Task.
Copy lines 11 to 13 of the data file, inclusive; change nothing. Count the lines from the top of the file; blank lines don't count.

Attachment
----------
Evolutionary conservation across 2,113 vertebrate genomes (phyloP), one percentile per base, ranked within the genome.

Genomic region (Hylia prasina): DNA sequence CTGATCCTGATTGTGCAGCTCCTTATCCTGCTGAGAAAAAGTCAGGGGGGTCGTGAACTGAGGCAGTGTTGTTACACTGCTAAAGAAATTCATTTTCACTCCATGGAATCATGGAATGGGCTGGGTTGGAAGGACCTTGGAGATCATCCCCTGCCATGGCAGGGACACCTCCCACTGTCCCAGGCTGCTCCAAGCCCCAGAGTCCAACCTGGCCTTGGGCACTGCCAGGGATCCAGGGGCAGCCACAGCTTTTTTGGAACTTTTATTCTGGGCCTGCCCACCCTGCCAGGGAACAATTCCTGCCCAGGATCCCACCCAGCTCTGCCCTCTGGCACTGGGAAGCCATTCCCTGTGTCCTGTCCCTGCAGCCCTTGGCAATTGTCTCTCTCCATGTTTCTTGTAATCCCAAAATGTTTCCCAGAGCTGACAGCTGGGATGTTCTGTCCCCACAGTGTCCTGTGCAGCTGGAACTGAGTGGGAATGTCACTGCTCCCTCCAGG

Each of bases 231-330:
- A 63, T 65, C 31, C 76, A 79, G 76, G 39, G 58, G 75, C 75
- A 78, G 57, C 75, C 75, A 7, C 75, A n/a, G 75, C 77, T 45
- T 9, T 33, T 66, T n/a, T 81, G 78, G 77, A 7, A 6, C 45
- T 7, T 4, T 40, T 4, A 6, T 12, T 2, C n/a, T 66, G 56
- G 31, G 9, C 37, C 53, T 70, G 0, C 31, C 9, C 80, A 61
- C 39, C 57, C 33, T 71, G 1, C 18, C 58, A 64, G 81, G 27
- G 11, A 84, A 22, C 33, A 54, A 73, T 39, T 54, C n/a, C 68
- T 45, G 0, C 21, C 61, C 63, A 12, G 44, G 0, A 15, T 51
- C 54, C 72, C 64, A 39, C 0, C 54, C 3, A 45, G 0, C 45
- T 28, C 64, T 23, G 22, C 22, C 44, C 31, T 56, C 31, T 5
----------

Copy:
- T 45, G 0, C 21, C 61, C 63, A 12, G 44, G 0, A 15, T 51
- C 54, C 72, C 64, A 39, C 0, C 54, C 3, A 45, G 0, C 45
- T 28, C 64, T 23, G 22, C 22, C 44, C 31, T 56, C 31, T 5